We explored the surprisingly complex world of the hickie in the February edition of The Bathroom Minutes magazine, but what of its close relative, the kiss? Here’s the etymology of every common phrase involving puckering up.
This phrase appeared in the English-speaking world in the early 1900s, as a reference to the idea that the French were a more passionate people. In France, it’s known simply as un baiser amoureux, or “a lover’s kiss.” Before that, Italy held the mantle of Sexiest Smoocher, as the action used to be known as the “Florentine Kiss.”
Kissing Someone’s Feet
This expression is used to imply an act of submission to a higher authority (“I screwed up. Time to go kiss the boss’ feet…”) It has its roots in Biblical times: Washing the feet of an honored guest was considered a symbolic gesture of humility, most famously demonstrated in the New Testament by Jesus when he washed the feet of his 12 disciples during the Last Supper. The tradition was turned on its head by the Catholic Church around 1200 AD, when Pope Innocent III began insisting that others kissed his feet as a sign of respect. In both cases, though, the idea is to show your deference to the one getting the foot massage.
A more extreme and demeaning version of foot-kissing, obviously, and has probably been around almost as long.
Kiss My Ass
The earliest known use of this phrase comes from the 1773 play Götz von Berlichingen, by German playwright Johann Wolfgang von Goethe. It’s a little different to today’s expression, however—translated, the passage in questions reads: “Me, surrender! At mercy! Whom do you speak with? Am I a robber! Tell your captain that for His Imperial Majesty, I have, as always, due respect. But he, tell him that, he can lick me in the arse!”
The passage impressed Mozart so much that he actually wrote a piece of music for it—“Leck mich im Arsch”—in 1782:
The Kiss of Life
Generally used to describe an act that breathes new life into an endeavor, and appropriately so: It began as a British slang term to describe mouth-to-mouth resuscitation in the 1950s.
The Kiss of Death
Unlike its more upbeat relation above, the kiss of death has been around for roughly 2,000 years: It refers to Judas identifying Jesus to Roman troops in the Garden of Gethsemane by kissing him in greeting, effectively signing his death warrant. An expression referring to any action that seals someone’s fate, it was traditionally referred to as a “Judas Kiss.”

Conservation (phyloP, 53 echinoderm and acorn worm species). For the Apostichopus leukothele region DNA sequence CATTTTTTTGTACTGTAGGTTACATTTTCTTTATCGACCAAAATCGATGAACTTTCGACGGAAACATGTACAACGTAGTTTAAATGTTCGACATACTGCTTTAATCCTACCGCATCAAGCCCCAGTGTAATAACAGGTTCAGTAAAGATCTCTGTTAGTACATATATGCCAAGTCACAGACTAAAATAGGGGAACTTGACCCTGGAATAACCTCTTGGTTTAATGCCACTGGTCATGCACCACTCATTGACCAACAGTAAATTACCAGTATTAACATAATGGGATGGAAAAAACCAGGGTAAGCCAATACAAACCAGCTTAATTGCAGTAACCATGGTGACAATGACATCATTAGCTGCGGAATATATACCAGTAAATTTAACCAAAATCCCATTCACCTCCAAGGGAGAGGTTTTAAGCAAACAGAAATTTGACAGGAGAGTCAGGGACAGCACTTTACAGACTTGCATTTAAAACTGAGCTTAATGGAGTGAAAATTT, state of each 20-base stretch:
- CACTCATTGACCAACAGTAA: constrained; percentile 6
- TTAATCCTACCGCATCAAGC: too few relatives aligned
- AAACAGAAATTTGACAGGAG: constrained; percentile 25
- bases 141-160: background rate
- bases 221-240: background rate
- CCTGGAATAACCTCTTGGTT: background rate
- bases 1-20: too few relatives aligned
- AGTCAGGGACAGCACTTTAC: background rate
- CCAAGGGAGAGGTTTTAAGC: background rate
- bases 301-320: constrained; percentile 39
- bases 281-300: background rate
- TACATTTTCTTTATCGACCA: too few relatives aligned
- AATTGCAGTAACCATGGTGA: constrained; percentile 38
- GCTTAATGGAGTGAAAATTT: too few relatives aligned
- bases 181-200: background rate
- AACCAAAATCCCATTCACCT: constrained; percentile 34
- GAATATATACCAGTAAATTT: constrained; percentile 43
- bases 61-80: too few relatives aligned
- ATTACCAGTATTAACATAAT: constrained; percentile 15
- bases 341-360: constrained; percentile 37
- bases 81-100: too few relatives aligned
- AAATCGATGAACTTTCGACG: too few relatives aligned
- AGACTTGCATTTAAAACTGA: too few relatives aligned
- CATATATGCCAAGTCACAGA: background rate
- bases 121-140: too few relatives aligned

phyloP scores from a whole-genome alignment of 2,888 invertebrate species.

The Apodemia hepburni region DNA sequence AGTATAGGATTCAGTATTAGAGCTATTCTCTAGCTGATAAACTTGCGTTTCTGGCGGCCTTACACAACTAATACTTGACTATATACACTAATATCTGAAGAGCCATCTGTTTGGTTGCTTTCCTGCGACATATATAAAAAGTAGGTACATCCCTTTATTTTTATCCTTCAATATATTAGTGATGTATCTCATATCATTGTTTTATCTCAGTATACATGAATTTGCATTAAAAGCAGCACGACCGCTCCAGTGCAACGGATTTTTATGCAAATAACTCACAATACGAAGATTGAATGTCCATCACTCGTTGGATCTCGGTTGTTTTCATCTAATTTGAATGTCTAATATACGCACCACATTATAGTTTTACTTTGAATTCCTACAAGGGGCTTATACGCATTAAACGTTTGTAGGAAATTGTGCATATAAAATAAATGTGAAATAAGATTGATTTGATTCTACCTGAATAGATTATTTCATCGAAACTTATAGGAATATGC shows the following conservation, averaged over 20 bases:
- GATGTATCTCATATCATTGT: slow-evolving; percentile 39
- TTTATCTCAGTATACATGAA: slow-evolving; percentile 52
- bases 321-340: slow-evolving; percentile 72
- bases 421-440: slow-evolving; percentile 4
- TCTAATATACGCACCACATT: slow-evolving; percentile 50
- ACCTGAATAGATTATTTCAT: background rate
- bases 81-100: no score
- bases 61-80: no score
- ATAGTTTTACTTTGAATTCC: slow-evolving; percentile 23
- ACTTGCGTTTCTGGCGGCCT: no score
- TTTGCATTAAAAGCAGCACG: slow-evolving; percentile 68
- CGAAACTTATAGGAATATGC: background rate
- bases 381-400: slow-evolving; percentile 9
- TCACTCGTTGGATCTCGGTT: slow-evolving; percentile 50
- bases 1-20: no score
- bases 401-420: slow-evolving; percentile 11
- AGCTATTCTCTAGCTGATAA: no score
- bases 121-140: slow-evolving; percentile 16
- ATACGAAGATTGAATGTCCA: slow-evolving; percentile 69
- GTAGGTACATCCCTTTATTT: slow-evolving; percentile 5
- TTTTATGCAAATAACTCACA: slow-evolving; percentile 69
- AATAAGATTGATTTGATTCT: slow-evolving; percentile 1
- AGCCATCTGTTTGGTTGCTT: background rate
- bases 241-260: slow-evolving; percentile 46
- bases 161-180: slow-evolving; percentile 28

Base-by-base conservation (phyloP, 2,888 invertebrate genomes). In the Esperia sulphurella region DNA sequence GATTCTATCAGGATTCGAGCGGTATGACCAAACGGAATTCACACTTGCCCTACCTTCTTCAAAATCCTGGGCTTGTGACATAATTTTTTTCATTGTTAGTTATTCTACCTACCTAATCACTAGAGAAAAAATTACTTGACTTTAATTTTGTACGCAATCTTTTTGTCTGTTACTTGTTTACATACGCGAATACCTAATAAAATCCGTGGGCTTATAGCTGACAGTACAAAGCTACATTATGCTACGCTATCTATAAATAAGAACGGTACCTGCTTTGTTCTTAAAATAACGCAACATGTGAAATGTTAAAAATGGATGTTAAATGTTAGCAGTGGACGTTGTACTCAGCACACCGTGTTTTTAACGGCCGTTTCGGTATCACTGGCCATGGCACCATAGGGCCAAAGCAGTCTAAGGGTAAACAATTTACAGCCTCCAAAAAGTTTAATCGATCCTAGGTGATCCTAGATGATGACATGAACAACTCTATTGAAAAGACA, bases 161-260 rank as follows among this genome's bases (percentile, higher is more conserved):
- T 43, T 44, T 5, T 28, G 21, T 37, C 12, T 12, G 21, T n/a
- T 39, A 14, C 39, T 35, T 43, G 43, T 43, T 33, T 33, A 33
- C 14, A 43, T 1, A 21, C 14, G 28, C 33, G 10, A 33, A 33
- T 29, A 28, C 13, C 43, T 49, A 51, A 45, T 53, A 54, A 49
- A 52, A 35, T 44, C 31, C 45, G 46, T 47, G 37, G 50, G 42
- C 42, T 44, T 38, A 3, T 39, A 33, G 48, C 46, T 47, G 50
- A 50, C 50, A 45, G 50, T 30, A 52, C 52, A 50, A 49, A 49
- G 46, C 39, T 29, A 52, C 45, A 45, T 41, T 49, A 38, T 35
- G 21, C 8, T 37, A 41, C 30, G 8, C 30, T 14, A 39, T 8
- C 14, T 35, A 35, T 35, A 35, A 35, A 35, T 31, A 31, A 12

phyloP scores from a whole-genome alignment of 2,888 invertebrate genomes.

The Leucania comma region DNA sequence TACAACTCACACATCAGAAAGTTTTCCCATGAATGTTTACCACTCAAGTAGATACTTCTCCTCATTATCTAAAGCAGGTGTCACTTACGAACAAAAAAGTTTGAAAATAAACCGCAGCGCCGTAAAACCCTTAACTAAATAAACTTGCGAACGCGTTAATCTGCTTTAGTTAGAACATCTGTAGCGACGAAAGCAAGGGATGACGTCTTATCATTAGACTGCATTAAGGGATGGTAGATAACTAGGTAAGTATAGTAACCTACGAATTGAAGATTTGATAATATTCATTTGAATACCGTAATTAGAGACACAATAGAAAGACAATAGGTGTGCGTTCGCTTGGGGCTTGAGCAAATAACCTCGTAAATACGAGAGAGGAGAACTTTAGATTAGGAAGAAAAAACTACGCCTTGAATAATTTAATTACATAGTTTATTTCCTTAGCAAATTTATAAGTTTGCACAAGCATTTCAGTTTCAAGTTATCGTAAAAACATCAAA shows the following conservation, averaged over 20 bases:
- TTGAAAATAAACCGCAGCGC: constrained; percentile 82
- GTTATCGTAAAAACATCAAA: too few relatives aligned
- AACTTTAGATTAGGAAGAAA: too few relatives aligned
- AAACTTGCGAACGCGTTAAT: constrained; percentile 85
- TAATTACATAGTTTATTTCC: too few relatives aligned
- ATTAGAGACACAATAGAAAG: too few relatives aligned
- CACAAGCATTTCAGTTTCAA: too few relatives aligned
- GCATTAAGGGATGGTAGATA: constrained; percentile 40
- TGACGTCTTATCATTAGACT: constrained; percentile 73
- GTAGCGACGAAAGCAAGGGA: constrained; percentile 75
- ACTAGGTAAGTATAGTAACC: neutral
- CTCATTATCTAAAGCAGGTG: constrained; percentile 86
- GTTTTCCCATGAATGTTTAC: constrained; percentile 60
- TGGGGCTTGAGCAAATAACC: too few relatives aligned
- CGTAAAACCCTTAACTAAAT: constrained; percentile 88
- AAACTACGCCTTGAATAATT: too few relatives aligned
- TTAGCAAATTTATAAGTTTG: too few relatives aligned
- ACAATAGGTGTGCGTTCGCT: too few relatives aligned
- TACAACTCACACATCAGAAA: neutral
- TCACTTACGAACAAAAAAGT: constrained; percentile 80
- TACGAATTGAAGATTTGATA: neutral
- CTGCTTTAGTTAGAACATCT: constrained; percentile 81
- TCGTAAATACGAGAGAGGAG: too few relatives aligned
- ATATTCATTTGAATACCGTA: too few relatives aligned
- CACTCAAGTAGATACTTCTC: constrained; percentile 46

Kiss and Make Up
Generally used to describe patching things up after a disagreement between former friends or allies, this expression has been around since the middle of the 20th century. Intriguingly, it replaced a much, much older version of the phrase, “kiss and be friends again,” which had been in use since at least 1300 AD.
Kiss and Tell
Used these days to describe the action of someone being paid by a tabloid newspaper for recounting a sexual encounter with a celebrity, the term used to be less unpleasant, merely indicating that a person should keep such activities to themselves. Its first recorded use is in William Congreve’s 1695 play, Love For Love:
Miss Prue: He gave me this ring for a kiss.
Tattle: O fie, Miss, you must not kiss and tell.
Its current, more sleazy use dates back to the 1960s, most notably in Richard H. Rovere’s 1963 review of Emmet John Hughes’ memoir of Eisenhower’s time in the White House. Rovere described the tome as being “of highly questionable taste and propriety. It is a kiss-and-tell book.”
Most people assume that this term refers to blood relatives with enough familial distance (a second cousin, say) that sex or marriage would not, technically, constitute incest. But its original meaning—which dates back to at least the mid-1800s in Virginia—had a much more genteel meaning: A family member one knows well enough to give a kiss upon greeting. Be sure to figure out which version is being implied if someone uses this expression around you and your cousin.